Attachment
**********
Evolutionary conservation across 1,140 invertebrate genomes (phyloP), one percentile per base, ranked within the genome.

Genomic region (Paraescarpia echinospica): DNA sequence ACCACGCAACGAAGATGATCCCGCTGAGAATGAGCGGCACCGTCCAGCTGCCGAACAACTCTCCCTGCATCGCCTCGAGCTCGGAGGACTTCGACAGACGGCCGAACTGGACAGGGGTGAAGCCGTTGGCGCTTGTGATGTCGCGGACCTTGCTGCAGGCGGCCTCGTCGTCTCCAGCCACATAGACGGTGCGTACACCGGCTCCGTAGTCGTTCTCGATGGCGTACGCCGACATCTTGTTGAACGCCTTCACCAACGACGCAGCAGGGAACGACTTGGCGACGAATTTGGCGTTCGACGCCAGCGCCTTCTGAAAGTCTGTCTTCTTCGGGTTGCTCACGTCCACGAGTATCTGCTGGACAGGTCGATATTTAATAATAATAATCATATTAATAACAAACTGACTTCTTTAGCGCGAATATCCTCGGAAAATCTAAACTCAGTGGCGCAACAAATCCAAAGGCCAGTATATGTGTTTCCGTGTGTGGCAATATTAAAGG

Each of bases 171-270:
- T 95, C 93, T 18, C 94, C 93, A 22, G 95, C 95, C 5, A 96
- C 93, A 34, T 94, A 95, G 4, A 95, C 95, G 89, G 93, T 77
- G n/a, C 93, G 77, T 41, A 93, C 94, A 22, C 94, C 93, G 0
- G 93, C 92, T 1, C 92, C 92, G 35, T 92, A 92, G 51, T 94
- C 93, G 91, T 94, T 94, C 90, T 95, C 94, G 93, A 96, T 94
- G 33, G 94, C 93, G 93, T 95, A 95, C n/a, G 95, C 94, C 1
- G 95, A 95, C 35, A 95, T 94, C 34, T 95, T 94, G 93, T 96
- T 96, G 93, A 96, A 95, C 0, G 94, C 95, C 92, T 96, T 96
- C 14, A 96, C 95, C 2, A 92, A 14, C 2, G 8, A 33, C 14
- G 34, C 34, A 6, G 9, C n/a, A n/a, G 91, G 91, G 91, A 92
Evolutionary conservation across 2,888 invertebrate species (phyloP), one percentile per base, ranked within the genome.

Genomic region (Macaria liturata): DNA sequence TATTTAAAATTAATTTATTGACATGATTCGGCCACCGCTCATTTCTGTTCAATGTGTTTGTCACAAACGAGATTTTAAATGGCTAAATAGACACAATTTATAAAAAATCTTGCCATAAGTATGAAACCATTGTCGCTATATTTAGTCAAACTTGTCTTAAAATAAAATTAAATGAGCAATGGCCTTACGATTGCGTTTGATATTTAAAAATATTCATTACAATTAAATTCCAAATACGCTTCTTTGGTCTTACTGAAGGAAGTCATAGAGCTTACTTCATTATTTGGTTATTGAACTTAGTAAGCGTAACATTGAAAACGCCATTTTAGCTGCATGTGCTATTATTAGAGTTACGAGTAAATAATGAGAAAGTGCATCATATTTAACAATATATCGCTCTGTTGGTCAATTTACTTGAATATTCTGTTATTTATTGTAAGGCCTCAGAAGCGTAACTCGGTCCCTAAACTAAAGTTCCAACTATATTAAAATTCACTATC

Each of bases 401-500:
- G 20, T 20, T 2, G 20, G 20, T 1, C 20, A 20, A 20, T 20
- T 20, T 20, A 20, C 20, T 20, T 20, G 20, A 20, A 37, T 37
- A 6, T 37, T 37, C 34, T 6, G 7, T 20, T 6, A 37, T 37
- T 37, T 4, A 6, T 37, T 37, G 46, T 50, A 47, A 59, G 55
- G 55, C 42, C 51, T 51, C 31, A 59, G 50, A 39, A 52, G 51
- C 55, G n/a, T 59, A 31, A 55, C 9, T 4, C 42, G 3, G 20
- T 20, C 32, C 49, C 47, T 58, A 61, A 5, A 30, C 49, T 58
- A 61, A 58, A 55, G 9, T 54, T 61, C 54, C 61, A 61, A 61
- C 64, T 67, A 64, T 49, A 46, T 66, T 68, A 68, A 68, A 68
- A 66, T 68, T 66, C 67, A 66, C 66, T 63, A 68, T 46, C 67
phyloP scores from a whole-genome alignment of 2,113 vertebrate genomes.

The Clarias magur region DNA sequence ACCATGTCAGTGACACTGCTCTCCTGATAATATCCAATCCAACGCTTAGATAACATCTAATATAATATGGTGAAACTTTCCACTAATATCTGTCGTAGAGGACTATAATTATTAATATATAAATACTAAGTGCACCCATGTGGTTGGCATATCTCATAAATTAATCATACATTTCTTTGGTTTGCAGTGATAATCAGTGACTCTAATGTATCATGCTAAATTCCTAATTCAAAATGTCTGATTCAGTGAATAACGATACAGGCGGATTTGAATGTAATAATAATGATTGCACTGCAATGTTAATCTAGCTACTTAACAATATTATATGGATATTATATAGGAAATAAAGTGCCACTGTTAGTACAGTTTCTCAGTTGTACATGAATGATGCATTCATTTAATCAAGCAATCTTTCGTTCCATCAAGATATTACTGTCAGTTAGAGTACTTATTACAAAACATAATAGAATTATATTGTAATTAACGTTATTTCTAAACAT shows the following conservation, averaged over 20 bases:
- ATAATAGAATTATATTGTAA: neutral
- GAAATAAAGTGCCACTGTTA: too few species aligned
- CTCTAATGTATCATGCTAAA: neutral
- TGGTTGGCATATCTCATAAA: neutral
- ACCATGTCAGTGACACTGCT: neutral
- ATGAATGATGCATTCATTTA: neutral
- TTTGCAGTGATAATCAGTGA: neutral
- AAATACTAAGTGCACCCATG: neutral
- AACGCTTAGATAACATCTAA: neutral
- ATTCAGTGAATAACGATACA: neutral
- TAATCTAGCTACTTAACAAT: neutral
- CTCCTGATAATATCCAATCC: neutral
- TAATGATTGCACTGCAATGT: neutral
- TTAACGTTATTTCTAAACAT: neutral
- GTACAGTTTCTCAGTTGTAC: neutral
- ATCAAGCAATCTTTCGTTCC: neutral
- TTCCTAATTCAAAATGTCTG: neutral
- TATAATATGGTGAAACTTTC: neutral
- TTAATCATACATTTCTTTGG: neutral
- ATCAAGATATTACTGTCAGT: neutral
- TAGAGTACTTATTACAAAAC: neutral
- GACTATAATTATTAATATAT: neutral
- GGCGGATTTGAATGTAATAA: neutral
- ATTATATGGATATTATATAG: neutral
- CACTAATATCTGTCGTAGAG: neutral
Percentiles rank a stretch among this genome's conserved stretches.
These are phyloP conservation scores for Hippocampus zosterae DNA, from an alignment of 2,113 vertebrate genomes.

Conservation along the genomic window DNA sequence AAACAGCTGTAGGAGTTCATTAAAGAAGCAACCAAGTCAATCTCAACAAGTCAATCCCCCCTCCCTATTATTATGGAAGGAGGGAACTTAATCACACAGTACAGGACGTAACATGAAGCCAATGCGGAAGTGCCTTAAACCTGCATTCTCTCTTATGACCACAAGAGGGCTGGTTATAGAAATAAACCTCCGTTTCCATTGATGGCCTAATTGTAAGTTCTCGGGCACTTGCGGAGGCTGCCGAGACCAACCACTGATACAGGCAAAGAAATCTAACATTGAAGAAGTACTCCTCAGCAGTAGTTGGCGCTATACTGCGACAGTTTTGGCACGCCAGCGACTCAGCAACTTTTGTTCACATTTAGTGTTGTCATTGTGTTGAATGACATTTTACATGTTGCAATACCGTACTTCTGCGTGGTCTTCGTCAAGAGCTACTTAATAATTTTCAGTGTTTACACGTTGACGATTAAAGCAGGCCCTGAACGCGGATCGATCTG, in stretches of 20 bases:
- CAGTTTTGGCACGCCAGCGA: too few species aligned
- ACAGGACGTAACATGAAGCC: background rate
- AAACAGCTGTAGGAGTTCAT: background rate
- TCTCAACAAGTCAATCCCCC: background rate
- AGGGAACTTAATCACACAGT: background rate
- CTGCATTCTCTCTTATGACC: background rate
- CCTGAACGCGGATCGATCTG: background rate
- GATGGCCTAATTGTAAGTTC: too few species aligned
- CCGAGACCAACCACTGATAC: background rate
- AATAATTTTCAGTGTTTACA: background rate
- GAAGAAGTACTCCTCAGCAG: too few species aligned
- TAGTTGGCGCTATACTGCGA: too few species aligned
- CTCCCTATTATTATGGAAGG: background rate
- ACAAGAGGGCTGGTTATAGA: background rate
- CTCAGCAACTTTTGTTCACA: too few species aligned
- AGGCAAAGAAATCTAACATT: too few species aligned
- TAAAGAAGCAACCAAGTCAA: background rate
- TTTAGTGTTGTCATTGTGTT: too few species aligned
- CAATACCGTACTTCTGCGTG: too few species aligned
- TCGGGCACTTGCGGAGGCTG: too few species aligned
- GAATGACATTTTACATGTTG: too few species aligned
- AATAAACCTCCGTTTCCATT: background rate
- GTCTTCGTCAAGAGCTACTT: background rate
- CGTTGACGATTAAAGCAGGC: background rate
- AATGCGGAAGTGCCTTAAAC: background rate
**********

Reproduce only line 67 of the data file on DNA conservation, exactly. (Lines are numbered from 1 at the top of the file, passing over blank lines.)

- GAAGAAGTACTCCTCAGCAG: too few species aligned